WASHINGTON — A National Security Council official Monday contradicted sworn statements of former White House aide Michael K. Deaver by testifying that Deaver telephoned him at the NSC in late November, 1985, on a Puerto Rican tax issue that Deaver was lobbying for.
The statement by Steven I. Danzansky at Deaver's perjury trial marked the second time that an NSC official has disputed Deaver's grand jury testimony of last year. Deaver said then that "I don't recall" contacting any government official on the tax question aside from Treasury Secretary James A. Baker III and his top assistants.
Earlier this month, former National Security Adviser Robert C. McFarlane testified that Deaver had called him on May 24, 1985, about the same matter. Deaver at the time was representing the Smith Barney investment firm, which had hired him for $200,000 to help preserve a U.S. income tax break for American companies holding investments in Puerto Rico.
Last Friday, Secretary of State George P. Shultz told Deaver's federal court jury that President Reagan's former close confidant had also visited him to discuss the Puerto Rican tax matter. Shultz said Deaver came to his office in October, 1985.
Two other witnesses Monday, Deputy Treasury Secretary Richard G. Darman and Washington tax attorney Richard Copaken, who was representing Puerto Rico, stressed that Deaver was engaged in feverish lobbying because the Reagan Administration was deeply divided over the issue. Deaver had resigned as deputy White House chief of staff on May 10, 1985.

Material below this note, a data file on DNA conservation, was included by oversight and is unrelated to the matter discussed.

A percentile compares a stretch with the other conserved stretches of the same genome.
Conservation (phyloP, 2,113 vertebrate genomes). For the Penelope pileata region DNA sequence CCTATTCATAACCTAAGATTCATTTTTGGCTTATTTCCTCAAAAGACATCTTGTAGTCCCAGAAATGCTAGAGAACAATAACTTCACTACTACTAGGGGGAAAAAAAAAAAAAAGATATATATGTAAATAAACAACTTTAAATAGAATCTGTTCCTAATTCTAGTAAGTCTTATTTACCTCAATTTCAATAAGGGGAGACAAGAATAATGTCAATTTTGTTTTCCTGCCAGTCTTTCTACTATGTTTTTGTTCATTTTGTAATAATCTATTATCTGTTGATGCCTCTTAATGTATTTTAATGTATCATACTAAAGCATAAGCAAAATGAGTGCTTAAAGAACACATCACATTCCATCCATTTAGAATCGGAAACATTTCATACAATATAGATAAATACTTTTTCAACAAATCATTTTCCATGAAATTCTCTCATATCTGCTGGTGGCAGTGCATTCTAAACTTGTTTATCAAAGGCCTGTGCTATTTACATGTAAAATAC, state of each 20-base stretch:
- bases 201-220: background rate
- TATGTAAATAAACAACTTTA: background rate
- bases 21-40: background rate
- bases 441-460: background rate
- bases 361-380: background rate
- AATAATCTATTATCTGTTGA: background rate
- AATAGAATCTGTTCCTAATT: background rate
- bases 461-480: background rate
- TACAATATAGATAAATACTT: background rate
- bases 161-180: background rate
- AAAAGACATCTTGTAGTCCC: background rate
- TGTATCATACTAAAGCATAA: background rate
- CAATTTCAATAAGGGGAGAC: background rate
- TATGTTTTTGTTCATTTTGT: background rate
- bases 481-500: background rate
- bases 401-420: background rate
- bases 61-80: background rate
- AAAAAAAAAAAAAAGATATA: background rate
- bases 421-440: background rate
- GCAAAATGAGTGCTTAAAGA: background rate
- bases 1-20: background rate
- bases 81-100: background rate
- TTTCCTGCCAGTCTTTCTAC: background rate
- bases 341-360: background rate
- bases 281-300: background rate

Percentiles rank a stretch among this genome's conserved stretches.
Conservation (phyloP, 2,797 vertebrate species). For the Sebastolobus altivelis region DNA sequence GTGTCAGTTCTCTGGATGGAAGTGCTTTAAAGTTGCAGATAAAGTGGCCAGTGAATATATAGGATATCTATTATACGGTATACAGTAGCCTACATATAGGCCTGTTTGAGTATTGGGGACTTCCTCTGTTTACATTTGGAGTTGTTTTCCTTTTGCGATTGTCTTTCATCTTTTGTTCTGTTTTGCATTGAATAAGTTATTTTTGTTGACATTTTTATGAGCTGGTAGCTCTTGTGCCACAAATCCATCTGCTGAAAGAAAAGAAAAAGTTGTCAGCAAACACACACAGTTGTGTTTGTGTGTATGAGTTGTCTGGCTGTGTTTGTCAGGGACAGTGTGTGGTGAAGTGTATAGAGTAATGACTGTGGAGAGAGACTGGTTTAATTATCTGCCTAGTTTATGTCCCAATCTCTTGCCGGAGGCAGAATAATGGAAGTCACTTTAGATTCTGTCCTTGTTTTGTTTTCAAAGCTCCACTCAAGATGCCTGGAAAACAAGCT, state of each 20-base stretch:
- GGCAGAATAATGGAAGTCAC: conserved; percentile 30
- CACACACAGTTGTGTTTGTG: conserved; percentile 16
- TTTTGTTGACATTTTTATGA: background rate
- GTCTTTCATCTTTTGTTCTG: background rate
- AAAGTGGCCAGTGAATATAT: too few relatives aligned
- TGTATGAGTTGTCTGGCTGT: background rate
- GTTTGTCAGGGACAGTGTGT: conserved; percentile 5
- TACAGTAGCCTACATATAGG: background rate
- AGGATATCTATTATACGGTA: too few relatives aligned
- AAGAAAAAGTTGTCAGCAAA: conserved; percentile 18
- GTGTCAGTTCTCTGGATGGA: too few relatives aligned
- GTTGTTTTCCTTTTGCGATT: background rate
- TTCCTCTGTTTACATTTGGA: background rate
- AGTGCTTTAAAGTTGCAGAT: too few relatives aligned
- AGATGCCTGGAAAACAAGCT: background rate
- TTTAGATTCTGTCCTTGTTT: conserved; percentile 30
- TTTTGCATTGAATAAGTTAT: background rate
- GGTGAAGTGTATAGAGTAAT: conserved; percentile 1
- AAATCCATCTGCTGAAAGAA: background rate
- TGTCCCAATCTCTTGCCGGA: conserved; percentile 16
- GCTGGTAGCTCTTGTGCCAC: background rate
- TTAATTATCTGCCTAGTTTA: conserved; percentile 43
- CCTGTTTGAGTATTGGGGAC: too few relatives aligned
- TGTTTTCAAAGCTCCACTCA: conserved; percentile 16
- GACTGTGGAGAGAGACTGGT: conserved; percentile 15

The witnesses said Treasury Secretary Baker favored eliminating the tax break on grounds that it was costing the U.S. Treasury billions of dollars in income, but the State Department and the NSC favored retaining the tax incentive because it provided more jobs for Puerto Rico and could help stabilize the economy of the Caribbean region.
Eventually, Darman told the jury, Administration officials and members of Congress worked out a compromise whereby minor changes were made in the tax law that avoided any harm to Puerto Rico's economy.
Danzansky, the NSC's expert on the issue, testified that Deaver had telephoned his home on the morning of Nov. 16, 1985, when he was out running. He said that he returned the call but that Deaver's wife, Carolyn, reported that her husband had just left town on a trip.
Late that afternoon, Danzansky said, Deaver reached him at the NSC from a telephone at the St. Louis airport "and I told him I thought a compromise had been worked out." He said Deaver was relieved but expressed regret that the tax provision, known as Section 936 of the Internal Revenue Code, was being changed at all.
Under questioning by independent counsel Whitney North Seymour Jr., Danzansky said that he had not known Deaver personally while both were in government and had never before spoken with Deaver. He said he had been surprised that Deaver had obtained his unlisted home telephone number.
The perjury charge involving the tax issue is only one of five counts of lying under oath on which Deaver is standing trial. The others involve the scope of his contacts with executive branch officials in general and, specifically, his lobbying for such clients as Trans World Airlines and the governments of Canada and South Korea.